Nashville, Tennessee (PRWEB) April 06, 2015
The Nashville Area Metropolitan Planning Organization (MPO) has scheduled three upcoming workshops in Sumner and Wilson Counties to discuss the State Route 109 Access Management Study with the public. Residents, business owners and anyone who commutes on State Route 109 are encouraged to attend the workshops.
The goal of the State Route 109 Access Management Study is to develop a set of customized access management standards and guidelines that will improve the movement of traffic, improve safety, and lessen vehicle conflicts along the route. The study corridor is State Route 109, which stretches from SR-840 in Wilson County northward to I‐65 near the Robertson/Sumner County line.
The public workshops on Tuesday, April 14, Wednesday, April 15, and Thursday, April 16 will introduce a proposed set of access categories that would be applied to segments of the route in order to improve the flow of traffic and mitigate safety concerns. The specific locations of concern identified in the first round of workshops held in the fall of 2014 will also be addressed. Those interested in attending should choose a workshop with a time and location that is most convenient:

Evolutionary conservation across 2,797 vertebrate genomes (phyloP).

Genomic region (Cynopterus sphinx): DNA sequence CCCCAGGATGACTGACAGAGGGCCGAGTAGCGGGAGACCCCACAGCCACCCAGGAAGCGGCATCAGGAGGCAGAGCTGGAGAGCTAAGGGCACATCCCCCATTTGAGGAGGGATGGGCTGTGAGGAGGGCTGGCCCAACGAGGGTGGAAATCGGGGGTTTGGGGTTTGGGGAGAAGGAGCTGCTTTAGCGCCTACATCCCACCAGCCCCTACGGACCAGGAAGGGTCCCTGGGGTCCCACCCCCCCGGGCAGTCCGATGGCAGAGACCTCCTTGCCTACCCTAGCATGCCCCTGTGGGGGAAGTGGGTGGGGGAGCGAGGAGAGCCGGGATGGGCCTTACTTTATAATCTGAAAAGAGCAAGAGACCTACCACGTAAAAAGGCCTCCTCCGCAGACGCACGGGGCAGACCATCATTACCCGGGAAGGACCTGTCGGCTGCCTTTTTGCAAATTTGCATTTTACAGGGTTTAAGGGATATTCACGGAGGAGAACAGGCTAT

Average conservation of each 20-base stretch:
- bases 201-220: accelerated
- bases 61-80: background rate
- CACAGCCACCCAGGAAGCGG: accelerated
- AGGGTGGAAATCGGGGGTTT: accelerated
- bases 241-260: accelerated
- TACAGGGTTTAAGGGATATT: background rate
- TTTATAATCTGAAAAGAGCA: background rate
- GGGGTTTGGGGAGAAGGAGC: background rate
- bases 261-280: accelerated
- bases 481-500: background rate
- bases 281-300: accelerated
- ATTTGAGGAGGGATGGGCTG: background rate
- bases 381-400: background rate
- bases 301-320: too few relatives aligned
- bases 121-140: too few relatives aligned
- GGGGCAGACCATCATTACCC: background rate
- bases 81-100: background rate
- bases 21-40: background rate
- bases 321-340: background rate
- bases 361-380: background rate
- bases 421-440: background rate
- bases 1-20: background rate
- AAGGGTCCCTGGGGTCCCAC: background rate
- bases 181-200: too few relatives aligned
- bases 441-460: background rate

Tuesday, April 14
5:30 – 7 p.m.
Stahlman Dining Hall
1260 Creighton Lane
Wednesday, April 15
5 – 6:30 p.m.
Portland Public Library
301 Portland Boulevard
Thursday, April 16
5:30 – 7 p.m.
Gallatin City Hall
132 West Main Street
If you have any questions regarding these workshops or have a disability that requires special assistance to participate in the meeting, please contact Anna Emerson, project manager, at 615-862-7157 or emerson(at)nashvillempo(dot)org. To learn more about the State Route 109 Access Management Study, visit SR109.nashvillempo.org.
About the Nashville Area MPO:
The Nashville Area MPO is the lead transportation policy, planning, and programming agency for Middle Tennessee and serves more than 1.5 million people throughout Davidson, Maury, Robertson, Rutherford, Sumner, Williamson, and Wilson counties. Acting as a regional partnership among the local elected leadership, transit agencies, Tennessee Department of Transportation, and federal agencies, the MPO represents a forum for the business community and citizens across the seven-county area to help decide how federal and state funds will be used to improve roads, bridges, public transit, and walking and bicycling conditions.
The MPO leads in the development of the metropolitan area’s long-range transportation plan and short-term capital investment program, and contributes to ongoing conversations about economic development, land use, the environment, and public health.
To learn more, visit NashvilleMPO.org.